In the preface to the first edition of “The Art and Practice of Typography,” the author stated that he did not “anticipate again having the pleasure of producing a book as elaborate as this one,” but the favor with which the volume was received made another edition advisable, and in consequence he has had the additional pleasure of enlarging and revising it and of producing a volume even more elaborate and with a better selection of examples.
The task of rewriting and replanning the second edition was near completion when America entered the war against Germany, and now, a few months later, the book is presented to the public. The first edition was published in February, 1910. Work on the new edition was begun by the author in the latter part of 1913, and so great has been the task, in addition to his customary editorial labors, that almost four years have passed.
The extent of the work will be comprehended when it is mentioned that there are twenty-eight chapters, in which the illustrations or typographic arrangements, numbering six hundred and fifteen, include forty full-page specially-printed inserts. Most of these illustrations or typographic arrangements are in color. The text matter, which makes direct reference to the examples, totals nearly one hundred thousand words.
That these examples are mostly high-class and by many of the best typographers in America (Europe also being represented), is due to the fact that the author during his connection with The American Printer has received several thousand pieces of printing, from which selections were made for this work.
Great care was exercised in the choice of examples in order that the book would not become obsolete, and it is believed that most of the type arrangements shown will be considered good for a hundred years to come. That this is possible is proved by the Whittingham titles on page 32, one of which is sixty-eight and the other seventy-three years old at this writing. These titles were set up when most typography was poor, yet few other type arrangements of that time would meet approval today; which indicates that it is not when printing is done, but how it is done that makes it good or bad.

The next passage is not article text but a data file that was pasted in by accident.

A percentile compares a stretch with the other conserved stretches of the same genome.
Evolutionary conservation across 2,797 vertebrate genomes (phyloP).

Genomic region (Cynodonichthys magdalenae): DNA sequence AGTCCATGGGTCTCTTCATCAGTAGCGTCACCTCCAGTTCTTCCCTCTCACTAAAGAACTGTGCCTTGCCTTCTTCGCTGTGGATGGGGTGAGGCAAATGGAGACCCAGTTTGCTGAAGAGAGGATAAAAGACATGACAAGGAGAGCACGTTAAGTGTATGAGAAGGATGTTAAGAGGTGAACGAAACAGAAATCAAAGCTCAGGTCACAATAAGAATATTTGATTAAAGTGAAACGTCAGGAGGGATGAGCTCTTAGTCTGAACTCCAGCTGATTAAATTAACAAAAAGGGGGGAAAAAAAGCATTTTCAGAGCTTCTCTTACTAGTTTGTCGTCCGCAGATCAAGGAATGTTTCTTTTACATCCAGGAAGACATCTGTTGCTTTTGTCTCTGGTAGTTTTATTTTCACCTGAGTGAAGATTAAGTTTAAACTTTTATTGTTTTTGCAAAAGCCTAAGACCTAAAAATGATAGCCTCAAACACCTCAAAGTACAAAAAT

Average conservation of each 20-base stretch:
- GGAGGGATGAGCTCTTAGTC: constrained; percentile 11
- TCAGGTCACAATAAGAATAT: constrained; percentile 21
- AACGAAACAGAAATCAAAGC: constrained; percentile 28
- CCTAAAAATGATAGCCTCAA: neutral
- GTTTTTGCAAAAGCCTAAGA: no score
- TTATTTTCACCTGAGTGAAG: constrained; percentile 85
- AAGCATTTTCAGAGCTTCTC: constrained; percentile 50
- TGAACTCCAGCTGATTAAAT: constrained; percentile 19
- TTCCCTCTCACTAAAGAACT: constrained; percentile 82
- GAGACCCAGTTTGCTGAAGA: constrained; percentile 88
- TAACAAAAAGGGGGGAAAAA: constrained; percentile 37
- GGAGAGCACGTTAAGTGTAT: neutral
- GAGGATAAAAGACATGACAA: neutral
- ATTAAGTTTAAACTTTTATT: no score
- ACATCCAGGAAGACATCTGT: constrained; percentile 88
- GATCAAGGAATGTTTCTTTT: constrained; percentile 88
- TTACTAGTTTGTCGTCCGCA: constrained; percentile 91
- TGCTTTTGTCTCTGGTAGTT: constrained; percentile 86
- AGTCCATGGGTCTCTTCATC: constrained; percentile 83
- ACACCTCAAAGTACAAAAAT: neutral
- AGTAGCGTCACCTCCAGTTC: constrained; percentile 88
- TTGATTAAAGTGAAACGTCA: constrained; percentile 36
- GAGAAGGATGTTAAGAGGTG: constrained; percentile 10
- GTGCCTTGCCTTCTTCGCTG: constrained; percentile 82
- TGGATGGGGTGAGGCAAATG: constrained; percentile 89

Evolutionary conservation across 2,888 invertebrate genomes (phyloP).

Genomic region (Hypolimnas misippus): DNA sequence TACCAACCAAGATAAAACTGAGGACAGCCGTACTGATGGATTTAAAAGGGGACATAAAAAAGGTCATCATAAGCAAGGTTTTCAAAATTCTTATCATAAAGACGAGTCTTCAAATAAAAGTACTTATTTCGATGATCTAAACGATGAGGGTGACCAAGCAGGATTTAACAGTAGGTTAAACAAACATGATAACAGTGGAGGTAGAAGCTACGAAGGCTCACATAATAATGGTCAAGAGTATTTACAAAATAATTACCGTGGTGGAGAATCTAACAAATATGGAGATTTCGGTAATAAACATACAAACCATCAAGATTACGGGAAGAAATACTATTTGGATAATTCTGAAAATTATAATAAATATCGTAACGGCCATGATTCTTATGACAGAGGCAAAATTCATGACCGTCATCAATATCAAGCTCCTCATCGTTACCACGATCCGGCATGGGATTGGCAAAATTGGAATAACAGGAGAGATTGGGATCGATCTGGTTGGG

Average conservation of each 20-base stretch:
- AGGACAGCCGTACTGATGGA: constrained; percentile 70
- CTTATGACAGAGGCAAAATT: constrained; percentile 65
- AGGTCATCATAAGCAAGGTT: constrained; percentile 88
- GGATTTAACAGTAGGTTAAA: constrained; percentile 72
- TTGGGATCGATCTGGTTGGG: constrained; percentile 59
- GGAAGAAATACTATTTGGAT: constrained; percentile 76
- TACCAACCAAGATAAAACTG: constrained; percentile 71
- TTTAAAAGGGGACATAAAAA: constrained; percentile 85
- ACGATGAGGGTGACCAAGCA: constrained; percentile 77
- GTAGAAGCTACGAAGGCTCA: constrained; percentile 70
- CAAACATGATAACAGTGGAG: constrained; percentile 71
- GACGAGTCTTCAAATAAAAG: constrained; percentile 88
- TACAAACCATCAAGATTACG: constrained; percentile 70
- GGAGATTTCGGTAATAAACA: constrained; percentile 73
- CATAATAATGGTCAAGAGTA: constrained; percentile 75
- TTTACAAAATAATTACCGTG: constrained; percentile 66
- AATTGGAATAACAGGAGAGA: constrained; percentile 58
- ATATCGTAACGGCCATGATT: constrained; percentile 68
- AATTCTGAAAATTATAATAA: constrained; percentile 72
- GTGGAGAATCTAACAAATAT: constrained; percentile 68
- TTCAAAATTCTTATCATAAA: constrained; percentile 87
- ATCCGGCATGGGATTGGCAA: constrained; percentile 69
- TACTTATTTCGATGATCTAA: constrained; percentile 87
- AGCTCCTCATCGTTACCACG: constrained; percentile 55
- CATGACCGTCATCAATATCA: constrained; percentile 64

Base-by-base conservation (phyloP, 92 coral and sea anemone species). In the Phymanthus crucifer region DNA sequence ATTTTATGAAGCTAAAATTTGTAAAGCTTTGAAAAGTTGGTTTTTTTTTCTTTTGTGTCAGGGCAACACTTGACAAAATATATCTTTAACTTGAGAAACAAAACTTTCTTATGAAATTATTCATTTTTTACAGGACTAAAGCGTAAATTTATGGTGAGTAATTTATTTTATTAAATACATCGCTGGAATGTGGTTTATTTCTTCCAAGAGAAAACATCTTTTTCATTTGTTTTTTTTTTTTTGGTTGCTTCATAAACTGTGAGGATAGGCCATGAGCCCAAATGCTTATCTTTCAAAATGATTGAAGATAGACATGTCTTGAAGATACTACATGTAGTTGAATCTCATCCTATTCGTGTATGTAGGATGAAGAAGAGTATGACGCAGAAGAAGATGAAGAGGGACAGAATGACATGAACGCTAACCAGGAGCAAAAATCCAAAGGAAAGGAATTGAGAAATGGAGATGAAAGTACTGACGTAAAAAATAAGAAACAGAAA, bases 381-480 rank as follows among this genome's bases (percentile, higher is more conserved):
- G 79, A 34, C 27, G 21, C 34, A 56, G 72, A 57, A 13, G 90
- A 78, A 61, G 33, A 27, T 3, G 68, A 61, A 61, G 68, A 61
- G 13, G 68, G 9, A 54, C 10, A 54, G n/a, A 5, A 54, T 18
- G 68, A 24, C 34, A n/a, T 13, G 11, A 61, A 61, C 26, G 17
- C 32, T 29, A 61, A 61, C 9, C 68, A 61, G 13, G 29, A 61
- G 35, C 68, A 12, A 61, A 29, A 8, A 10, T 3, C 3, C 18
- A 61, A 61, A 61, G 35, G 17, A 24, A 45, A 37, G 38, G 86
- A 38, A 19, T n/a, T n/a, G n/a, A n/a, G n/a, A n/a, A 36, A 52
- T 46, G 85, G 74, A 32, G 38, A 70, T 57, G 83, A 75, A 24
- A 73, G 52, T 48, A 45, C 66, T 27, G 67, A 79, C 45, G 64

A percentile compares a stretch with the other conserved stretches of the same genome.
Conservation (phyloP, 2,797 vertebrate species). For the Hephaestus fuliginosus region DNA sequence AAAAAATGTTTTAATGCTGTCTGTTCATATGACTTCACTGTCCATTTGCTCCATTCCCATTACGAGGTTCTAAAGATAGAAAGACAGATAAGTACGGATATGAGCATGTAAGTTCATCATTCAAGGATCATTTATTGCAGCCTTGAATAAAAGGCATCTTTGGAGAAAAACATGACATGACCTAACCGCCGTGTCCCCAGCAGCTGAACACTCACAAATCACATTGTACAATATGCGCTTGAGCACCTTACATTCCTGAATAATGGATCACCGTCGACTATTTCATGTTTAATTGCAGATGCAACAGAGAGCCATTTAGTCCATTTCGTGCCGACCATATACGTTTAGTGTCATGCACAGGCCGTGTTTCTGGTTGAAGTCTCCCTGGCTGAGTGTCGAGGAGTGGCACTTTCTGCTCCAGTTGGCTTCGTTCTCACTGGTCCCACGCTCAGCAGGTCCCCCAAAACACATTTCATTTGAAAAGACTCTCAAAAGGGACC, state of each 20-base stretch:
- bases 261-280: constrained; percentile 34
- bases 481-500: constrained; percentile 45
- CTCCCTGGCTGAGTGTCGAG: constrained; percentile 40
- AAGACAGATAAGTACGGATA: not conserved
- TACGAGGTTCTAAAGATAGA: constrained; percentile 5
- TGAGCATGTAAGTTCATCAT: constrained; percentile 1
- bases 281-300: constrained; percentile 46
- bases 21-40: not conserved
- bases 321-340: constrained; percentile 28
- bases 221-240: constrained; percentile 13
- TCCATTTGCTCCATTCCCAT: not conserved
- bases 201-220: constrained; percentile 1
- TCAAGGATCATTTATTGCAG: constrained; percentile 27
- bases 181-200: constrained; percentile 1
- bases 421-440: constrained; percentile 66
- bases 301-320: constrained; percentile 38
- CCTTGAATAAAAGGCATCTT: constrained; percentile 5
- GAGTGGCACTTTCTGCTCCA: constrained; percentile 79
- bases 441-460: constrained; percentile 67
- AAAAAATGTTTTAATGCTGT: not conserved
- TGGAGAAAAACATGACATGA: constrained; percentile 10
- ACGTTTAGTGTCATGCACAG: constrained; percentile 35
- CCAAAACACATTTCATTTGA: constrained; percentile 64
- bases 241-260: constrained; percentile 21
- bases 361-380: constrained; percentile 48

Attention should be called to the plan of this volume. There are two parts, the first having to do with typography of the past and the second with typography of the present. Good printing of the present has a basic connection with that of the past, and for this reason one part is incomplete without the other.
The entire first part should be studied before any of the ideas in the second part are applied to present-day problems, and especially should the chapter on Type-Faces be patiently read and studied. The printer should first know type-faces and then learn how to use them.
In the chapters on Harmony, Tone, Proportion, Ornamentation and other art principles the author does not intend to advocate that his readers shall make pictures with type or build pages that are merely beautiful. The first requirement of typography is that it shall be easy to read; the second is that it shall be good to look at. The efficient typographer studies the copy and arranges it so that the reader’s task is an easy and pleasant one.
In planning the second edition the general style of the first edition was retained. However, an effort was made to change the style, especially of the binding, but so satisfactory was the original that it was again adopted.
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